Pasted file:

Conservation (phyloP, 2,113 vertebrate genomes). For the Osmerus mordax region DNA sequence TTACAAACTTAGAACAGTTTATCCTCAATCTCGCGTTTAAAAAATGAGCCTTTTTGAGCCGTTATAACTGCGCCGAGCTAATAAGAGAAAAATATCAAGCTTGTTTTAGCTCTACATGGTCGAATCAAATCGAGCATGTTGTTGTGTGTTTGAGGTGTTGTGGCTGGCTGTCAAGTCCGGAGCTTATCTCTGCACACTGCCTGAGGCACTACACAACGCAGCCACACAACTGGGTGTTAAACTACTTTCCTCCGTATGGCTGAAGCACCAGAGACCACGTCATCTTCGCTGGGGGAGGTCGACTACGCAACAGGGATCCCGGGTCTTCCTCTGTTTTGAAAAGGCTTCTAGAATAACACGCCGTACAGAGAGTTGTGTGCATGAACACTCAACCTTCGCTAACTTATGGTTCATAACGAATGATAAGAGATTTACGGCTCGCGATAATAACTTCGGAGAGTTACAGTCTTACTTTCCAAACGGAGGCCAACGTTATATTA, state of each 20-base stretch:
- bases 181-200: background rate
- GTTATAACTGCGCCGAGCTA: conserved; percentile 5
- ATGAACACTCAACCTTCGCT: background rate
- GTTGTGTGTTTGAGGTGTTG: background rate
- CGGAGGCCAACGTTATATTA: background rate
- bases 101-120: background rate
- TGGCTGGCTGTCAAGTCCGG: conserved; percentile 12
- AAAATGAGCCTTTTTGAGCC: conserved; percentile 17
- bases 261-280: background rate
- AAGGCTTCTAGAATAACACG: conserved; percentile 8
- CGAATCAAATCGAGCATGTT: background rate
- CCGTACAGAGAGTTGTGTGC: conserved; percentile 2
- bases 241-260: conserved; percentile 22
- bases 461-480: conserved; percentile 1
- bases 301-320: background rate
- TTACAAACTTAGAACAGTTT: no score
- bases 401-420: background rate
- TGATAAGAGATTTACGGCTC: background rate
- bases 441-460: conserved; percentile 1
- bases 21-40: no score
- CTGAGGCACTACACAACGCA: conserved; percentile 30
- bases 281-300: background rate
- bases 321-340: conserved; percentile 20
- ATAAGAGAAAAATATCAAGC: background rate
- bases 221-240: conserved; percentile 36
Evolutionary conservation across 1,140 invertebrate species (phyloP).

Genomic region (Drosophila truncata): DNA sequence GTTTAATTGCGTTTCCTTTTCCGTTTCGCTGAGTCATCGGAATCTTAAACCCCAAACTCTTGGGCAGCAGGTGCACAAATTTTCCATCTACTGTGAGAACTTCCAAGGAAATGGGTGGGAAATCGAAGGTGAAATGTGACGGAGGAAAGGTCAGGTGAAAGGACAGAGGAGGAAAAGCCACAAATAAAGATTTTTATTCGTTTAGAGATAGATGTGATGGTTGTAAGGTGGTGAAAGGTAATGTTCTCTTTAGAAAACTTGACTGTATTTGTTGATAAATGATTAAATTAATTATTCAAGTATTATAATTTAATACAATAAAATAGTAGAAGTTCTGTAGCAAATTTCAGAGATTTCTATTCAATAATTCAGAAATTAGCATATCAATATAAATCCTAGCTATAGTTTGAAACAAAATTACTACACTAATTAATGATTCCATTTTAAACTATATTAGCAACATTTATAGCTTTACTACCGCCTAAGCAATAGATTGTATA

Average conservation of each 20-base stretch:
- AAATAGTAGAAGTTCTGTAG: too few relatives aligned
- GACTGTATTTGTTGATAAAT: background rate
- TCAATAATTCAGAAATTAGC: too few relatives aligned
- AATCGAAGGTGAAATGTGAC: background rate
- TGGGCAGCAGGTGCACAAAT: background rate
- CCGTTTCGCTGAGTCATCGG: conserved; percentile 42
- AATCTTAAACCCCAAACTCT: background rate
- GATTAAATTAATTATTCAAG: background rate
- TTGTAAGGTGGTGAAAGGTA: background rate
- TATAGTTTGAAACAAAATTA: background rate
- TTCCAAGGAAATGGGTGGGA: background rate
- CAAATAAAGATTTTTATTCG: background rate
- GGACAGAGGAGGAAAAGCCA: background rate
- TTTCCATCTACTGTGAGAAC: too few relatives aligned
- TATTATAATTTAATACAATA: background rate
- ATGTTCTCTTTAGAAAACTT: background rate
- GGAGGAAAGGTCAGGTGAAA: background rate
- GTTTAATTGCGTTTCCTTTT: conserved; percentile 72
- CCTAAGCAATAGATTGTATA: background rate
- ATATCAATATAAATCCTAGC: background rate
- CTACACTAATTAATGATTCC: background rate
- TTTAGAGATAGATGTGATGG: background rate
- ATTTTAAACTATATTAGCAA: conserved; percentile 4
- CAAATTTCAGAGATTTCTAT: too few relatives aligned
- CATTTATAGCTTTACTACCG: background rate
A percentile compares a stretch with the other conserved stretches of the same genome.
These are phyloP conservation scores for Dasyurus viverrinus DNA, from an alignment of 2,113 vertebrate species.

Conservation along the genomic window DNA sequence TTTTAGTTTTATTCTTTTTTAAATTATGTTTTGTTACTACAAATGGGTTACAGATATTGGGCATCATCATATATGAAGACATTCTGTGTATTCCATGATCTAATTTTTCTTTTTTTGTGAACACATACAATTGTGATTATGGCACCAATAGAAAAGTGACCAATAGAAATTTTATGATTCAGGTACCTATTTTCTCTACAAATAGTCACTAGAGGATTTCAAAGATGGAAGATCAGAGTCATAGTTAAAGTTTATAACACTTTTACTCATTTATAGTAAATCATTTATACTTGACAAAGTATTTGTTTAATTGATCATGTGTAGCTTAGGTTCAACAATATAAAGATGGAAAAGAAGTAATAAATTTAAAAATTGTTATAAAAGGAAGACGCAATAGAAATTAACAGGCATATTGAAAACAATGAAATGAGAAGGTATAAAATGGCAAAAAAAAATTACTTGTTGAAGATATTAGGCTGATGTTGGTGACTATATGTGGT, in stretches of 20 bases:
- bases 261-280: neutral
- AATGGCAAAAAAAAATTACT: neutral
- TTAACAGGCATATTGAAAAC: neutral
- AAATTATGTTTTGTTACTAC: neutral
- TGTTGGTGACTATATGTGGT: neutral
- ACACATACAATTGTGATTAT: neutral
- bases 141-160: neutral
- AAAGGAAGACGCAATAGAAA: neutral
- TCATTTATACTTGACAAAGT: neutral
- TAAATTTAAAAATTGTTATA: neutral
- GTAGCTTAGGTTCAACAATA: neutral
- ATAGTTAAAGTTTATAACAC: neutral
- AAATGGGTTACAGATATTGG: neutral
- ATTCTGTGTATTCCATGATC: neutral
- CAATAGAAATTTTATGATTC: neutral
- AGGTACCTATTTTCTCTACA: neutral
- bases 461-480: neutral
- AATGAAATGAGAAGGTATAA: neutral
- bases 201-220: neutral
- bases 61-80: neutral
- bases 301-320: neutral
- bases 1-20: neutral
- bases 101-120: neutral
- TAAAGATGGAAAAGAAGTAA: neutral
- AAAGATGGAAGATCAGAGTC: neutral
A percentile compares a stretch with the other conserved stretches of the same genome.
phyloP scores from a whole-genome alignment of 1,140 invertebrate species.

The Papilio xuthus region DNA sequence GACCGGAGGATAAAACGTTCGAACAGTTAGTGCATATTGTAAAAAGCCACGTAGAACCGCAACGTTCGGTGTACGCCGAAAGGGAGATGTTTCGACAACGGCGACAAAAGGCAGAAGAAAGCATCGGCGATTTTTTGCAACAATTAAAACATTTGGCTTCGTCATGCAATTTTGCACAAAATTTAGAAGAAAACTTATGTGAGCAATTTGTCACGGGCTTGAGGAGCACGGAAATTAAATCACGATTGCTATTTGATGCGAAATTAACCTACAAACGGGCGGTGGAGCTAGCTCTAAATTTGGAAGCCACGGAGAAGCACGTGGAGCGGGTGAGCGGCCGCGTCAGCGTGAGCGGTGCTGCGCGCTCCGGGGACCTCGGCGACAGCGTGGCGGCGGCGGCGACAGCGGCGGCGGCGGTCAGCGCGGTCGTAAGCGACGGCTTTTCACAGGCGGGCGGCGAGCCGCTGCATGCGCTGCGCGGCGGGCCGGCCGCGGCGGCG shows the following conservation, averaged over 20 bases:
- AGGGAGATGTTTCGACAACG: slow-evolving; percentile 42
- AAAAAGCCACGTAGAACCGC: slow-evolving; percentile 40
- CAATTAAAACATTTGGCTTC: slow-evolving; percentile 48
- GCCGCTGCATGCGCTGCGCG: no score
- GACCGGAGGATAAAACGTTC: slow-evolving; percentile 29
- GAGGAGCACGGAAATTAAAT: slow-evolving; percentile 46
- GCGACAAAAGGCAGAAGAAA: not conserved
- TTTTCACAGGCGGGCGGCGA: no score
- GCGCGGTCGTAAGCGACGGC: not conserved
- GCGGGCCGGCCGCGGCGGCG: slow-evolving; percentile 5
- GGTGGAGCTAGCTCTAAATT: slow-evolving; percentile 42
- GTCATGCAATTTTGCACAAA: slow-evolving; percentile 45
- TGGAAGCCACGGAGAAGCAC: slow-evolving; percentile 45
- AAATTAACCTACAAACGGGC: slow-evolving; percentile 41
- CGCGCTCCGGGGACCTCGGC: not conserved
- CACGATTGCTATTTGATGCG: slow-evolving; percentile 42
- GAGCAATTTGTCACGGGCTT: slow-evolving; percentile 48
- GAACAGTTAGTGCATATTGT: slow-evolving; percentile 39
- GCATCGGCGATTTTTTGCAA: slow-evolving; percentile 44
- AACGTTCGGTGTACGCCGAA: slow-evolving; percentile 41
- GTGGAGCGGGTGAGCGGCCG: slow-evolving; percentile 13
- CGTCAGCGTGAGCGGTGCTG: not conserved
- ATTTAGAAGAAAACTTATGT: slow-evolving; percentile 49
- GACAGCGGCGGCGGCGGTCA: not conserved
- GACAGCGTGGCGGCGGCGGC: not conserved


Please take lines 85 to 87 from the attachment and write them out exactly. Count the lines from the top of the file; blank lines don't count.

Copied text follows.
The Papilio xuthus region DNA sequence GACCGGAGGATAAAACGTTCGAACAGTTAGTGCATATTGTAAAAAGCCACGTAGAACCGCAACGTTCGGTGTACGCCGAAAGGGAGATGTTTCGACAACGGCGACAAAAGGCAGAAGAAAGCATCGGCGATTTTTTGCAACAATTAAAACATTTGGCTTCGTCATGCAATTTTGCACAAAATTTAGAAGAAAACTTATGTGAGCAATTTGTCACGGGCTTGAGGAGCACGGAAATTAAATCACGATTGCTATTTGATGCGAAATTAACCTACAAACGGGCGGTGGAGCTAGCTCTAAATTTGGAAGCCACGGAGAAGCACGTGGAGCGGGTGAGCGGCCGCGTCAGCGTGAGCGGTGCTGCGCGCTCCGGGGACCTCGGCGACAGCGTGGCGGCGGCGGCGACAGCGGCGGCGGCGGTCAGCGCGGTCGTAAGCGACGGCTTTTCACAGGCGGGCGGCGAGCCGCTGCATGCGCTGCGCGGCGGGCCGGCCGCGGCGGCG shows the following conservation, averaged over 20 bases:
- AGGGAGATGTTTCGACAACG: slow-evolving; percentile 42
- AAAAAGCCACGTAGAACCGC: slow-evolving; percentile 40